Lawsuit alleges Boy Scouts failed to stop hundreds of sex abuse claims
Lawyers representing nearly 800 former Boy Scouts have filed a lawsuit alleging the youth organisation failed to prevent hundreds of sex abuse cases.
The lawsuit identifies 350 abusers who were not listed in Boy Scouts of America (BSA) files, claiming the group was negligent in vetting volunteers.
The suit's plaintiff, only identified as SD, alleges a scout leader assaulted him "hundreds" of times in the 1970s.
The Scouts have apologised and said reporting procedures have changed.
Speaking at a news conference on Tuesday, lawyer Tim Kosnoff said: "This will sound hyperbolic, but it's sex trafficking. It's the largest paedophile ring on earth."
The suit was filed on Monday in Pennsylvania by three law firms in the group Abused in Scouting.
It accuses BSA of knowing "for decades that sexual predators of boys had infiltrated scouting" and that children like SD were at risk, the Washington Post reported.
BSA told the BBC in a statement that they believe and support victims and pay for counselling, and when they received information from Abused in Scouting attorneys, they "immediately investigated the limited information provided" and have reported 120 cases to state law enforcement agencies.
"We are continuing to manually search paper records at the local level to see if we can identify more information about the additional alleged perpetrators identified in the plaintiff's attorneys list."
"The BSA has taken significant steps over many years to ensure that we respond aggressively and effectively to reports of sexual abuse," the statement added.
"We recognise, however, that there were instances in our organisation's history when cases were not addressed or handled in a manner consistent with our commitment to protect Scouts, the values of our organisation, and the procedures we have in place today."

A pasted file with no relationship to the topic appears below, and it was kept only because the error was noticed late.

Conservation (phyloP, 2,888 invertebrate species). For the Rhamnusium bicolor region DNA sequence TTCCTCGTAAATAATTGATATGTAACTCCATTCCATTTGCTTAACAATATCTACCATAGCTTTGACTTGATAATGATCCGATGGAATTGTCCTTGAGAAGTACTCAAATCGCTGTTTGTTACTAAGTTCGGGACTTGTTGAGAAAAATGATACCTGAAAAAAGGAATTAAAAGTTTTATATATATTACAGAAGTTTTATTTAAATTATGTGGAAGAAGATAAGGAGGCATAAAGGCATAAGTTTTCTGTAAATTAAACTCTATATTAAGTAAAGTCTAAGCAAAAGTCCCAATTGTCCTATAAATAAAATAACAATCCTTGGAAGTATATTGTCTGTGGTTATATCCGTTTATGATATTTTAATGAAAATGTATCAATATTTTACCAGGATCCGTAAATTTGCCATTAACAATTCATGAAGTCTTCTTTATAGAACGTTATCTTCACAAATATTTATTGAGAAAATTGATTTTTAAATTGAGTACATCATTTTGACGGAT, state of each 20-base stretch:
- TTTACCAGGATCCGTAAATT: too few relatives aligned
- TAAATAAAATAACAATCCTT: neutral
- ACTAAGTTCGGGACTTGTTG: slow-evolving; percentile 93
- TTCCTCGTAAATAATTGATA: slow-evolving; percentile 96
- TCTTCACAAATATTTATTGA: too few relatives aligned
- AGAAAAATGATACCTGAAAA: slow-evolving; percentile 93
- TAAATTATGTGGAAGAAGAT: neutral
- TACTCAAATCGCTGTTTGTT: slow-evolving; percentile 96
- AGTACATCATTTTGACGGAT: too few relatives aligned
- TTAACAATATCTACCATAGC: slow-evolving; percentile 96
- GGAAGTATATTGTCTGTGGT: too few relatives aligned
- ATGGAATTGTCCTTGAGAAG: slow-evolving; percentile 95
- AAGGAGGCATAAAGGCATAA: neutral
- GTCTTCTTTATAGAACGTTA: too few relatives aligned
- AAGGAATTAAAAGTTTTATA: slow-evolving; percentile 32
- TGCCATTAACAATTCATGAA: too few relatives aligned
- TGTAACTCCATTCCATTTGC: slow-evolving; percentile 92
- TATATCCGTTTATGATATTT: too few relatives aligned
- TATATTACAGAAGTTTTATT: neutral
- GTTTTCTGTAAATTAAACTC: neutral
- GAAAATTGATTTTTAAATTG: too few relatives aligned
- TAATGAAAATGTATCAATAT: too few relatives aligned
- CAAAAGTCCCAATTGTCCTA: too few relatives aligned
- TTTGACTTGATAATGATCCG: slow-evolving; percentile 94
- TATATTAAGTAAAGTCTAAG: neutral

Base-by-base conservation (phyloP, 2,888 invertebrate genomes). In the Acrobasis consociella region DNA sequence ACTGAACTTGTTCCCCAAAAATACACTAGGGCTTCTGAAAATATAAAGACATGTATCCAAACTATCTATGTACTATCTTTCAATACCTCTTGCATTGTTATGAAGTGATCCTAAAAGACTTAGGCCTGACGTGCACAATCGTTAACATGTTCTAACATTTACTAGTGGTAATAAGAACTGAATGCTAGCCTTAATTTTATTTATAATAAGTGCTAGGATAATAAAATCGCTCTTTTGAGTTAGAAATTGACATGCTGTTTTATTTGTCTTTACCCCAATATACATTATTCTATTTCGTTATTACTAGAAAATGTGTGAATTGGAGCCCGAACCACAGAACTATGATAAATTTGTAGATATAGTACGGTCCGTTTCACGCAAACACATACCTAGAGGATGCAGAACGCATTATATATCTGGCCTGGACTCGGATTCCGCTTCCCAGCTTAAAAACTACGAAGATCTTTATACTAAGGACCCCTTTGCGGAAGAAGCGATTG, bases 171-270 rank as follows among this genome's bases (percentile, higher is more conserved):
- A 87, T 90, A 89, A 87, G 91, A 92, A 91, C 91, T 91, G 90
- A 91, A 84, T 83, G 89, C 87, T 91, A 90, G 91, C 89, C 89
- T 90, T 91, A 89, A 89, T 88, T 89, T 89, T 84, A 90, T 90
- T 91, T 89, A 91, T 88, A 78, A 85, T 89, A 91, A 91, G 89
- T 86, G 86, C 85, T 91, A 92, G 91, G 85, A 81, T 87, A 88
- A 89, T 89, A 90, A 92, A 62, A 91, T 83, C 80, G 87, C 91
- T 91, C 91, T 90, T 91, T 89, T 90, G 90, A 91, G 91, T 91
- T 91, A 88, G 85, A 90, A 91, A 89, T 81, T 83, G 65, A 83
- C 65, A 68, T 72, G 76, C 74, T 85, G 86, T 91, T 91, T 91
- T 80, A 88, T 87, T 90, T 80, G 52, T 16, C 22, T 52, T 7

Beginning in February, when reports emerged that BSA was considering filing for bankruptcy, Abused in Scouting used television ads to reach Boy Scouts across the country.
Hundreds of members and former members allegedly began coming forward, which Mr Kosnoff said on Tuesday is still a "miniscule proportion" of the total number of victims.
Mr Kosnoff said BSA leaders were "entrusted with your boys to go out in the woods, away from their parents, overnight, in circumstances where they're totally exposed".
- Girl Scouts sue Boy Scouts for name switch
- UK scout master jailed for 1980s sex abuse
- Football’s child sex abuse scandal: A timeline
He added that the group has a "quasi-military structure" which can be beneficial to youth, but was also "the perfect setting for child molesters".
The lawsuit's plaintiff, 57-year-old SD, claims in the criminal complaint that his Scout master in Pennsylvania "actively groomed young boys under his charge for later sexual molestation".
He claimed when he was 12 or 13 years old, he suffered "hundreds of instances" of sex abuse, the Post reported.
The lawyers allege they have identified 350 men, like SD's alleged abuser, who were never named in the Boy Scouts' internal files, according to Mr Kosnoff. He added the names would not be released until the claims were investigated further.
He also accused BSA of not properly keeping documents on perpetrators, called "ineligible volunteer" files, saying there was a "haphazard, willy nilly destruction" of those records over the decades.
"The kind of numbers we're talking about now dwarf what we've seen in the Catholic Church cases," Mr Kosnoff claimed.
Abused in Scouting also alleges BSA tried to cover up cases or handle them "discretely" by encouraging abusers "to voluntarily resign and move on".
The lawyers said most victims - ranging in age from 14 to 88 - came from California, Texas and Florida, and that some states like North Carolina had "disproportionately large" numbers.
The case is expected to go to trial in two to three years, according to the lawyers.
BSA is one of the largest youth nonprofits in the US, with millions of members. The group has faced numerous sex abuse lawsuits over the decades.